So thinking of this by population size, and looking more deeply at the countries that either haven’t seen the curve appear, or aren’t reporting it for one reason or another, is one way of knowing how long we’re all going to be fighting this war.

Bike Fencing

Some interesting stuff going on in Singapore’s world of bike sharing.

They’re approaching the problem of errant bike-parking by regulating the companies via a licensing regime, which will begin later this year, according to Today.

From what I can make of it, operators must
– be licensed, or face a S$10,000 fine and/or six months in jail
– be responsible for the parking of bikes within designated parking locations, or lose their licence or find their fleet size reduced

Users will also be watched, under a geo fencing scheme that will require them to scan a QR code at the designated parking locations before ending their trip. Failure to do so will mean they’ll be charged continuously — I guess meaning the meter will keep running (not sure how this would work with the flat monthly rates all three operators are currently offering).

Readers have already pointed out potential flaws:
– what happens if there’s no space at the designated area?
– what happens if someone moves the bike after the user has scanned their code?

And Today pointed out in a piece that there need to be more designated areas to make this work. It’s fine picking up and parking a bike at a subway station or a bus stop, but what about when you’ve pedaled back to your home?

Singapore, as ever, is taking a positive but cautious approach to the sharing economy. I quite agree that companies are so far not incentivised to distribute their bikes with consideration, or to monitor them after they’ve been deployed. So something has to change. But also the usefulness of these bikes is going to decline rapidly if users aren’t able to leave the bikes within a few meters of their home for fear of draining their digital wallets.

More importantly, Singapore needs to consider what more it can do to encourage bike usage — by rapidly expanding its bike paths, by offering guidance to users about how and where they can use the bikes, and generally rewarding their use. As China has found, the more these bikes are used, the more other people feel comfortable using them and the quicker a social code of conduct emerges about their usage.

 

Investigators – New Kids on the Blockchain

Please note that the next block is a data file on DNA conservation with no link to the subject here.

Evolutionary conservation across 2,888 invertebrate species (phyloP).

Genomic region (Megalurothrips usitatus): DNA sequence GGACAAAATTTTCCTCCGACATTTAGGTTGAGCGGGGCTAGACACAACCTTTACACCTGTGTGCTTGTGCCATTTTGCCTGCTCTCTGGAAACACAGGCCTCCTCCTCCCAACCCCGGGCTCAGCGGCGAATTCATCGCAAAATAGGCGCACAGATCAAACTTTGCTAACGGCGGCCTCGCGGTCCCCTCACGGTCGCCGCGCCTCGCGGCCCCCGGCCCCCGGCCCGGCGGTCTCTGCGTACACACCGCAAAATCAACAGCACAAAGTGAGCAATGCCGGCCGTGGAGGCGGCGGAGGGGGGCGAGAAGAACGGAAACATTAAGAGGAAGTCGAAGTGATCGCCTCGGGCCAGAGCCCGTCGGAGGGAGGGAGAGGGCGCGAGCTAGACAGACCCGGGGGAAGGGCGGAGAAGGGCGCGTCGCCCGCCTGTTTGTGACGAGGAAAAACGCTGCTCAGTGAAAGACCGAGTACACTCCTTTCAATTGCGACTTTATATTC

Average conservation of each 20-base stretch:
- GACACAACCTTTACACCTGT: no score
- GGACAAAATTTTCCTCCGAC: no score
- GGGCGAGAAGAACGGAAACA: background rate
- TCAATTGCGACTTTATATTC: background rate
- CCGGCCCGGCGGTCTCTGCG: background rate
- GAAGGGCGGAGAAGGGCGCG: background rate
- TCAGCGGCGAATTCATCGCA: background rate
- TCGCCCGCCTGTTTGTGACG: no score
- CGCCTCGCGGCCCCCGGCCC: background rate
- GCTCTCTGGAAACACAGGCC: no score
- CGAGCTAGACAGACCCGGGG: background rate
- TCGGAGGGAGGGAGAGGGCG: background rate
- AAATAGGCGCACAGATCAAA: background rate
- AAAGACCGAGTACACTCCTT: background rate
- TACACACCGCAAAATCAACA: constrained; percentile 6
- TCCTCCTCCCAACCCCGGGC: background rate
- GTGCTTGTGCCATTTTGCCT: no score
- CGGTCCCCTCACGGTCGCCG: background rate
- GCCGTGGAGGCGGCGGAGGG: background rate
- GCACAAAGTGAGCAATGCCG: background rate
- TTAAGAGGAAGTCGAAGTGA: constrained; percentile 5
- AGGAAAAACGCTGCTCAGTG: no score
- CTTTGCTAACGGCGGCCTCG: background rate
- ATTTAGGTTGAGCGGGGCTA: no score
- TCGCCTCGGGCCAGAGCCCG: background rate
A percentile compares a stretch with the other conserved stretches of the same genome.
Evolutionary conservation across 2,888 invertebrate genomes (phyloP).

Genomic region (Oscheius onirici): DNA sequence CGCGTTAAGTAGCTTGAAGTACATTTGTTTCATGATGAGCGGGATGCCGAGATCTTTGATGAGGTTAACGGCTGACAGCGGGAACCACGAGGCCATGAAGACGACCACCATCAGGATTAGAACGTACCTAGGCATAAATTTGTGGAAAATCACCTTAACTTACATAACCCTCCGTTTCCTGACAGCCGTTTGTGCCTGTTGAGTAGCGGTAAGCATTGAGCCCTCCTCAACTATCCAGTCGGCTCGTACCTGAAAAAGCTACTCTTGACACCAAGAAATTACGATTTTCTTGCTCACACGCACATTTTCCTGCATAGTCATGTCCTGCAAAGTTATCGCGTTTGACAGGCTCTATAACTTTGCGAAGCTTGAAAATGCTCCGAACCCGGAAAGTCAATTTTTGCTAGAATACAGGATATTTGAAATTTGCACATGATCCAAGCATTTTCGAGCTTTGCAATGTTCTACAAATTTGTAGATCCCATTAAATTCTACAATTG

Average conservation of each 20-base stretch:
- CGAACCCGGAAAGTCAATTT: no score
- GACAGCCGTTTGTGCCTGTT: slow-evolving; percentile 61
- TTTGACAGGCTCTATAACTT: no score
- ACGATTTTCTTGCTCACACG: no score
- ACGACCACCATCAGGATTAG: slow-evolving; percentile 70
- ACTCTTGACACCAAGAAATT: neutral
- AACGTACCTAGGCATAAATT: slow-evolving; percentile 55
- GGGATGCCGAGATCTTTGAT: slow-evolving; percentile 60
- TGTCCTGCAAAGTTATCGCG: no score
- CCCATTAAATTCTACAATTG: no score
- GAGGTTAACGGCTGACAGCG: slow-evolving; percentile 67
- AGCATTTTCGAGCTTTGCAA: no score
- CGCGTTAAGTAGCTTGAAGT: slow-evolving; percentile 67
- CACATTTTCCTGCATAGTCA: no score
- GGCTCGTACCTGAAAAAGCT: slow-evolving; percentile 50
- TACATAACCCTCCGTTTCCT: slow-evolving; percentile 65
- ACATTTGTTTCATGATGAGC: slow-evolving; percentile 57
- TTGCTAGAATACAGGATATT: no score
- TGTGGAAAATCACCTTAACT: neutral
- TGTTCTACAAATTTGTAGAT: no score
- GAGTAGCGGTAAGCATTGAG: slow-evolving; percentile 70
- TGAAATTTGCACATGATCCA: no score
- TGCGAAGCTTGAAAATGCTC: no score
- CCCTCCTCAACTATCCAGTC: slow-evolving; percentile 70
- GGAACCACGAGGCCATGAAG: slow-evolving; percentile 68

Here’s a Reuters piece I wrote on a hitherto uncovered area of blockchain potential — helping law enforcement and others collaborate and collect evidence better, among other things. 

For security agencies, blockchain goes from suspect to potential solution

By Jeremy Wagstaff, Byron Kaye

(Reuters) – Police and security agencies have so far only taken an interest in blockchain – the distributed ledger technology behind cryptocurrencies like bitcoin – for tracking criminals hiding illegal money from banks.

But that’s changing as some civilian, police and military agencies see blockchain as a potential solution to problems they have wrestled with for years: how to secure data, but also be able to share it in a way that lets the owner keep control.

Australia, for example, has recently hired HoustonKemp, a Singapore-based consultancy, to build a blockchain-based system to record intelligence created by investigators and others, and improve the way important information is shared.

“They’ve been trying for years to come up with a centralized platform, but people are reluctant to share information,” said Adrian Kemp, who runs the consultancy, which was awarded a A$1 million ($757,500) grant by AUSTRAC, Australia’s financial intelligence agency, and the Australian Criminal Intelligence Commission.

Blockchain’s appeal for data sharing is threefold.

Its ledger, or database, is not controlled by any single party and is spread across multiple computers, making it hard to break. Once entered, any information cannot be altered or tampered with. And, by using so-called smart contracts, the owner of information can easily tweak who has access to what.

It’s a sign of how far blockchain technology has come within a decade since the publication of a pseudonymous paper describing bitcoin and the blockchain ledger that would record transactions in it.

Bitcoin has since become the preferred currency not only of libertarians and speculators, but also of criminal hackers. The bitcoin price is volatile, and hit record peaks late last month.

Governments are already exploring ways to store some data, such as land records, contracts and assets, in blockchains, and the financial industry, too, has experimented with blockchain technologies to streamline transactions and back-office systems, though with limited success.

SECURING SHARED DATA